The Kensington Market Community Land Trust (KMCLT) is looking to raise $50,000 to ensure permanent affordability of our first community-owned property and to pursue future acquisitions in the market for a #CommunityOwnedKensington.
Incorporated in 2017 as a not-for-profit, KMCLT is responding to rapid gentrification of residential and commercial spaces in the neighbourhood. On May 31, 2021 we acquired 54-56 Kensington Avenue, whose residents had successfully fought an attempted 'reno-viction' two years previously. With 12 residential and five commercial units, it becomes the first mixed-use building to be purchased by a community land trust in Canada. While acquiring this property ensures its residents will never have to face eviction again, the building requires repairs and maintenance to keep its living conditions safe.
Your donation will help bring KMCLT one step closer to reaching our goal of removing property from the commercial real estate market to use for community benefit, and maintaining the eclectic and mixed-use nature of this unique neighbourhood.
More about Kensington Market:
Kensington Market is one of Toronto's most dynamic neighbourhoods, long home to new immigrants, musicians, artists, and the marginalised. For over a century, cheap residential and business rents allowed successive waves of immigrants and grassroots entrepreneurs to start families and businesses. The whole has created a unique and beloved neighbourhood, utilized and enjoyed by the entire city, and beyond. Your support will preserve this urban treasure!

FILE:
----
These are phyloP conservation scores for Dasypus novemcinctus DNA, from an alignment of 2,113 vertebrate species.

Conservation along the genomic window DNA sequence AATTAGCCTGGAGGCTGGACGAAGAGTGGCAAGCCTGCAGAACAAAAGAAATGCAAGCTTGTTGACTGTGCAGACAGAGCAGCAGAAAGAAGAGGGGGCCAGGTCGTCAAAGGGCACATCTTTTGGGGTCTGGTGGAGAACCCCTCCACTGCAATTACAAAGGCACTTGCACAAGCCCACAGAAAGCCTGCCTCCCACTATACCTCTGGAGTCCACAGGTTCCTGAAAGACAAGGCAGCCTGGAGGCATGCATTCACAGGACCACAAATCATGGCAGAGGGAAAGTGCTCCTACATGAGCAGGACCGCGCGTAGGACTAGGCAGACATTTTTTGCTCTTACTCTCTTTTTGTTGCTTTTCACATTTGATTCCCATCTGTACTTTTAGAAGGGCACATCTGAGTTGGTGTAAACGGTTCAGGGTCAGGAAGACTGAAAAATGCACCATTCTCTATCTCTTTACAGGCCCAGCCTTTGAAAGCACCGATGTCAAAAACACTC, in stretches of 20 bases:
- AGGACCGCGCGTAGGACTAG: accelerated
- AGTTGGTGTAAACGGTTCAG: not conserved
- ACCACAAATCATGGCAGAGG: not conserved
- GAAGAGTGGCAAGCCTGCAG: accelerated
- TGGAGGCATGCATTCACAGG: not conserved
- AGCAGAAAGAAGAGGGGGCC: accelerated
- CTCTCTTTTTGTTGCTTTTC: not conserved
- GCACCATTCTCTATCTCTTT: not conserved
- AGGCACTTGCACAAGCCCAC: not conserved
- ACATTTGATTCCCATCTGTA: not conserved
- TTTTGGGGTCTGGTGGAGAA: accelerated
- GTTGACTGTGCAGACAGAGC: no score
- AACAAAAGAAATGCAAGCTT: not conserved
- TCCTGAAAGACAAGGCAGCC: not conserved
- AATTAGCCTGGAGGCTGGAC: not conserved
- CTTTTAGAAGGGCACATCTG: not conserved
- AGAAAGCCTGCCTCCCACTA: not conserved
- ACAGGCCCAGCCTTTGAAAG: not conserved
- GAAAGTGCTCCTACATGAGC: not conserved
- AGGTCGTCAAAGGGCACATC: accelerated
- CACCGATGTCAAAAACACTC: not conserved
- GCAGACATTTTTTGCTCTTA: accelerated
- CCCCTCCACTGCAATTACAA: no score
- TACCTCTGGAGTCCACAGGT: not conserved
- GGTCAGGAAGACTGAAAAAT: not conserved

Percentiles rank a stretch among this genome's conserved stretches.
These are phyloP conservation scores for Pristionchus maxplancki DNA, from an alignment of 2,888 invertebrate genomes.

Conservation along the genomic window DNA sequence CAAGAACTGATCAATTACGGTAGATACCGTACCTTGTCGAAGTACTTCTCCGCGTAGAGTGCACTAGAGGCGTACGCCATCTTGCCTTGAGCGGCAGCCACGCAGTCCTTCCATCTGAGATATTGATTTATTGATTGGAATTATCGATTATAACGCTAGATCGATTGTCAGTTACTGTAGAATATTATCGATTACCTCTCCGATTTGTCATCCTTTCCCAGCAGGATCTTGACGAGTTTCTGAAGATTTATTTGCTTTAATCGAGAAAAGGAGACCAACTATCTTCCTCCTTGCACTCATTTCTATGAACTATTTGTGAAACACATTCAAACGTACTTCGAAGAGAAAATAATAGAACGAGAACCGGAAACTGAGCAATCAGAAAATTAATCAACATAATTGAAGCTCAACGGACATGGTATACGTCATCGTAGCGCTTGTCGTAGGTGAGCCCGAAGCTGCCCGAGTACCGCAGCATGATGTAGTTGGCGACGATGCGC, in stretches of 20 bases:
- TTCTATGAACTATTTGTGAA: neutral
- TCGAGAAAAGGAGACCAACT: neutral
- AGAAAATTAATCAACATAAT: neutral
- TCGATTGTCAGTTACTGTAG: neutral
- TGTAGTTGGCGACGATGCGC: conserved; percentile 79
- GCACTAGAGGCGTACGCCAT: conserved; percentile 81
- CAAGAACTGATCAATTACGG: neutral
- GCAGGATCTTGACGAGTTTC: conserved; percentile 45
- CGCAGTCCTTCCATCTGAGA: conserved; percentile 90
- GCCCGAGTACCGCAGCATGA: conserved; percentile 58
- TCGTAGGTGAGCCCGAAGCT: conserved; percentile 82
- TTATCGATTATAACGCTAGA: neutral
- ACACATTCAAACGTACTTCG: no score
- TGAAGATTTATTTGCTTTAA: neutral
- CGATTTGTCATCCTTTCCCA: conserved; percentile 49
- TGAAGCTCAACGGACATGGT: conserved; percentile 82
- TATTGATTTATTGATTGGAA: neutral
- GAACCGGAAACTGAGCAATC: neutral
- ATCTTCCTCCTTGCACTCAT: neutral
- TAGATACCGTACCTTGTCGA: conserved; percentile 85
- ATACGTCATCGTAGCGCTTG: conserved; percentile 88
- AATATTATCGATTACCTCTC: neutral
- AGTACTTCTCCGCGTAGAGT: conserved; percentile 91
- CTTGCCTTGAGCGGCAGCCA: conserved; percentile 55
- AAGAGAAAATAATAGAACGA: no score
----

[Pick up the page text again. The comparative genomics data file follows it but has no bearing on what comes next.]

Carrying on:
More about the Kensington Market Community Land Trust:
We would like to acknowledge the support of Councillor Mike Layton, MPP Jessica Bell, Friends of Kensington Market, and Kensington-Bellwoods Community Legal Services.
We, as members of the Kensington Market Community Land Trust, are aware that we are a settler organization. Kensington Market sits in the traditional territory of many nations, including the Mississaugas of the Credit (an Anishnaabe people), the Haudenosaunee Confederacy, and the Huron-Wendat and Petun Nations, land which is now home to many First Nations, Inuit and Métis.
This land is covered by the Dish With One Spoon wampum belt covenant, an agreement by the Six Nations of the Haudenosaunee to share resources equally and peaceably. It is also covered by Treaty 13 with the Mississaugas of the Credit. As settlers, we acknowledge that we have broken the treaties. Our work for the well-being of this territory must include accountability to our Indigenous relatives.